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Envy, yes; outrage, no

Editorials

Maybe Medford needs a booster club to raise money for education's basics

If you're sitting in a classroom of 40-some students, sharing an outdated textbook and taught by a teacher with too much to do, you might be less than thrilled at the news that &

36;700,000 of artificial turf will be laid at Spiegelberg Stadium beginning Monday.

Ditto if you're a music student who no longer has a teacher.

Or a book lover whose librarian has been let go.

Any number of circumstances might, in fact, make you wonder at the justice of a system that allows educational needs to go without while a high school sports field is outfitted with the latest in fake grass that ' hey ' feels real.

Hard as it may be to swallow, though, here is a case that calls for envy, maybe, but not outrage.

The money for the new turf is being raised by a booster group, the Linebacker Club, which in previous years helped build the stadium bleachers and put a good surface on the track surrounding the field.

— In the case of the turf, the club looked elsewhere and saw the benefits of the fake grass, then launched a community effort to pay for the project. Now it appears it will be successful, with potential benefits to the school district such as use by non-school groups that would pay money to rent it.

That the club successfully raised the money doesn't take anything away from the seriousness of the financial problems facing education. It does tell us this much: that money exists in this community, and that it can be collected when people get excited about a need.

The Linebackers aren't due our disgust that they successfully raised the money for the turf. But their accomplishment is food for thought. Maybe the school district should recruit athletic boosters to raise money for its classroom needs as well.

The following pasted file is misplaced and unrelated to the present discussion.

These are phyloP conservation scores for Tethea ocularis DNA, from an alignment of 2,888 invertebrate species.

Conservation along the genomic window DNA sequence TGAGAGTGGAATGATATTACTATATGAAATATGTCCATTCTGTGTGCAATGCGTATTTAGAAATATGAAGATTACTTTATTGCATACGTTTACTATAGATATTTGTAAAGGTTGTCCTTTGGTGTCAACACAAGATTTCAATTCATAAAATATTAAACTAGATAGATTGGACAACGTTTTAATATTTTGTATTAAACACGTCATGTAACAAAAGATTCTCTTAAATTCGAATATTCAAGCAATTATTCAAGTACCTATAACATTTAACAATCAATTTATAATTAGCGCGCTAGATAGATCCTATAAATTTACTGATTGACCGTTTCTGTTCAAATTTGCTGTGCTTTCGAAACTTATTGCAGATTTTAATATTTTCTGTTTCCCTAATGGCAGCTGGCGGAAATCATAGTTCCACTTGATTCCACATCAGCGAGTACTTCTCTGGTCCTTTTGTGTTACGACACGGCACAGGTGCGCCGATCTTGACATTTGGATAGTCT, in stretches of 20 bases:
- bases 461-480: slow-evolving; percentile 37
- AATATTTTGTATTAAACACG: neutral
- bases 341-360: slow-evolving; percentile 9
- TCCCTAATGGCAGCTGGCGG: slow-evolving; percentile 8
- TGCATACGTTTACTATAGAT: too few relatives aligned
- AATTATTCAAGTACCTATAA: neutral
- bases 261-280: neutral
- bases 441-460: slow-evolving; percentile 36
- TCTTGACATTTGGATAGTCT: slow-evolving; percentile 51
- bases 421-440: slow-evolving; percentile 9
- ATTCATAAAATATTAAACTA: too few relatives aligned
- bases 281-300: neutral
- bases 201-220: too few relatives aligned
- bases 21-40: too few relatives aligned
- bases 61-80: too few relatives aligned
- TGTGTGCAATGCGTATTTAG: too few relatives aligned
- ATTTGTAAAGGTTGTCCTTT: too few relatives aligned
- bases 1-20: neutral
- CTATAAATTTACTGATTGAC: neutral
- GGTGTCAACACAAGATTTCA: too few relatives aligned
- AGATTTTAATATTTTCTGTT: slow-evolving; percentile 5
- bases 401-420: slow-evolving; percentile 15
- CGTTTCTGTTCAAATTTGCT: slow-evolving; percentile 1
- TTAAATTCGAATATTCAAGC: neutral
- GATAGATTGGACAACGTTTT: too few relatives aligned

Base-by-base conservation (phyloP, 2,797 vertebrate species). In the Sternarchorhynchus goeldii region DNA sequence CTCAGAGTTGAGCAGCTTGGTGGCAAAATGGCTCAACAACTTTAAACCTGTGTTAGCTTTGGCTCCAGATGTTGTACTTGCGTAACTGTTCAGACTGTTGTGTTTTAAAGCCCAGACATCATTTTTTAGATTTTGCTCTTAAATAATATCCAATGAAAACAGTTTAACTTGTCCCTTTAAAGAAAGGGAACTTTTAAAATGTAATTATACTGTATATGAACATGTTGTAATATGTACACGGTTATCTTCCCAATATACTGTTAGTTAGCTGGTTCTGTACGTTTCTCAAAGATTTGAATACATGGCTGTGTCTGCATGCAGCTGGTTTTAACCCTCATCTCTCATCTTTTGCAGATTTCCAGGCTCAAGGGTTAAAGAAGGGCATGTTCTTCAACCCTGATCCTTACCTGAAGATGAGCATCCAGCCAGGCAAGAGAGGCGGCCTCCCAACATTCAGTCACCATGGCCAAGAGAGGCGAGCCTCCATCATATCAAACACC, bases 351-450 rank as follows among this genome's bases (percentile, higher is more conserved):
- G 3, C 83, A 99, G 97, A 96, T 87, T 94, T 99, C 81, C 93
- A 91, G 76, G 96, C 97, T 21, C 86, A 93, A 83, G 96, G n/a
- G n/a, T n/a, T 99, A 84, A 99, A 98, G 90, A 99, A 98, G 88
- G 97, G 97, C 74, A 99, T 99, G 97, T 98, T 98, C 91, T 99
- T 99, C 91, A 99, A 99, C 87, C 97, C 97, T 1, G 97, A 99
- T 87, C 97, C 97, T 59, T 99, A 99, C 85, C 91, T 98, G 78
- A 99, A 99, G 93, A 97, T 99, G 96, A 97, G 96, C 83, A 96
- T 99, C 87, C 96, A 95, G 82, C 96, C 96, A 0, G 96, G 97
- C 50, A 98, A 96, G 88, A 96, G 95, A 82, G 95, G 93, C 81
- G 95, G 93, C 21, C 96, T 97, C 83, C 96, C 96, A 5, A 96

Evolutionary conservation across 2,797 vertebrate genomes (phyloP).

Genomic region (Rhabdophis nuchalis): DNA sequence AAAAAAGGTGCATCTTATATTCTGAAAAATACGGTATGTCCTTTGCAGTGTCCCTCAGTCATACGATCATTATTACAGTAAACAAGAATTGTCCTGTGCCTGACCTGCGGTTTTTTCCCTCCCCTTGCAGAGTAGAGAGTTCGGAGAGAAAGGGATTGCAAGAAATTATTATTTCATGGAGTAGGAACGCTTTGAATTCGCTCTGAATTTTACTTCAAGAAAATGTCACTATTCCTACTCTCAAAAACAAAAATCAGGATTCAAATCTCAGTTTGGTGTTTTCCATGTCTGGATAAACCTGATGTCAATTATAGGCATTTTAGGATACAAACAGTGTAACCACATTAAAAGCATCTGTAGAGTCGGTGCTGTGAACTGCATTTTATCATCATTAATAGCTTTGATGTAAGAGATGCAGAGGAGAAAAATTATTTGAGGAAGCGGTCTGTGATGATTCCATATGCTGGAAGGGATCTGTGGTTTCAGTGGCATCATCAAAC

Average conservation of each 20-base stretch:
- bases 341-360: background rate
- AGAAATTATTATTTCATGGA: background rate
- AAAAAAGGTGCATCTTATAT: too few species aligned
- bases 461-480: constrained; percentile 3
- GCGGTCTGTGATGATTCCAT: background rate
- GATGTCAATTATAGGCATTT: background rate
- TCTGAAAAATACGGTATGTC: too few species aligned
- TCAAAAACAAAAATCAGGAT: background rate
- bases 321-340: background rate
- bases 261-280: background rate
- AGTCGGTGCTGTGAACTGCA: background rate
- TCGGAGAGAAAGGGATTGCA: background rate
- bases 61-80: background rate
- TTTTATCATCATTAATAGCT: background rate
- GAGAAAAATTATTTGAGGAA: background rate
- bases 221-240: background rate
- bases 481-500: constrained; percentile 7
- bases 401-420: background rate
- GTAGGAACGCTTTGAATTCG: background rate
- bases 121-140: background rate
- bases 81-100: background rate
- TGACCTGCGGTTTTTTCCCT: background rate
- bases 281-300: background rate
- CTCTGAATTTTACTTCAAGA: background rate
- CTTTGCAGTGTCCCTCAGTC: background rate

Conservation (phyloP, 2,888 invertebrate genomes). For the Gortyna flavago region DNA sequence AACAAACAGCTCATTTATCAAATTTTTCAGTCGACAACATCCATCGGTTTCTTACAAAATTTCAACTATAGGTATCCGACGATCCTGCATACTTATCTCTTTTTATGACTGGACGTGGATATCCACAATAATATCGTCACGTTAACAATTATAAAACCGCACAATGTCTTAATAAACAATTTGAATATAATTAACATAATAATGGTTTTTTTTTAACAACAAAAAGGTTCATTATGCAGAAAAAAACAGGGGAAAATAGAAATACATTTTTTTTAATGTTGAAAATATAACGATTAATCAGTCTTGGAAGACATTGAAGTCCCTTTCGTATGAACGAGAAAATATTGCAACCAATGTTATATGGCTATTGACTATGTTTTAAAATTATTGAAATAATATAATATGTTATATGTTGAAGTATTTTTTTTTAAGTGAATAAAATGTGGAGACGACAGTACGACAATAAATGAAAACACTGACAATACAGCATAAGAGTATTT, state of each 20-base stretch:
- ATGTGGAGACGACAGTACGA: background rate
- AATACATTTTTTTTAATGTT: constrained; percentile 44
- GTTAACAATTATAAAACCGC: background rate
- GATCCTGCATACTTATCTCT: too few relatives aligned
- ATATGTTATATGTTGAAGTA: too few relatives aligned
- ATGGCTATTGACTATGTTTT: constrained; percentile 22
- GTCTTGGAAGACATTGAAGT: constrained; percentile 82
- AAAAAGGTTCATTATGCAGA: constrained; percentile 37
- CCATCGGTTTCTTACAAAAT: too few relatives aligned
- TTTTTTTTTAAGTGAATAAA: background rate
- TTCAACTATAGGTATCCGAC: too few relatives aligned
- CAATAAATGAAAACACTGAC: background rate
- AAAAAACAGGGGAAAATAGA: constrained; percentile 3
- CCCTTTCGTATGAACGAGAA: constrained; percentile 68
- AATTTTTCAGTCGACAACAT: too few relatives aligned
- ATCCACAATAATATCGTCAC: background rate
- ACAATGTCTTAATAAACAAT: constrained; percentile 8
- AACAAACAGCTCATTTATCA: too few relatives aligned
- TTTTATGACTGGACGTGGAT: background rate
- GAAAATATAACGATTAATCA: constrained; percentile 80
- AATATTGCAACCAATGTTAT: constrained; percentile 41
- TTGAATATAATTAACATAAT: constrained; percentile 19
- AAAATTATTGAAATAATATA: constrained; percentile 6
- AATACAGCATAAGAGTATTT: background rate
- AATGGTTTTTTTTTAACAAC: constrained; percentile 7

Let public know early on

Hindsight is 20/20 vision, says the chief of Jackson County's Mental Health Division, who is taking flak this week over his decision to put insane criminals in an Ashland care home and not give neighbors a heads-up.

Until neighbors complained, Hank Collins says, he didn't realize the decision would create a stir. The home has housed mentally ill criminals before.

Collins is far from the first public official to learn this lesson: Neighbors always want to know. And government, which intrudes on life in many ways, never should fail to give them the opportunity to be part of the process.

That said, mentally ill people, criminal or not, have to live somewhere ' and putting them in a care home like the one in Ashland is cheaper and probably more humane than caring for them in a hospital. Ashland neighbors should be comforted that the county, since it took over operation of the Ashland home, has invested &

36;15,000 in security improvements. The county plans to take neighbors on a tour of the home today and make a number of officials available to answer questions.

That kind of give-and-take should have been the approach from the beginning.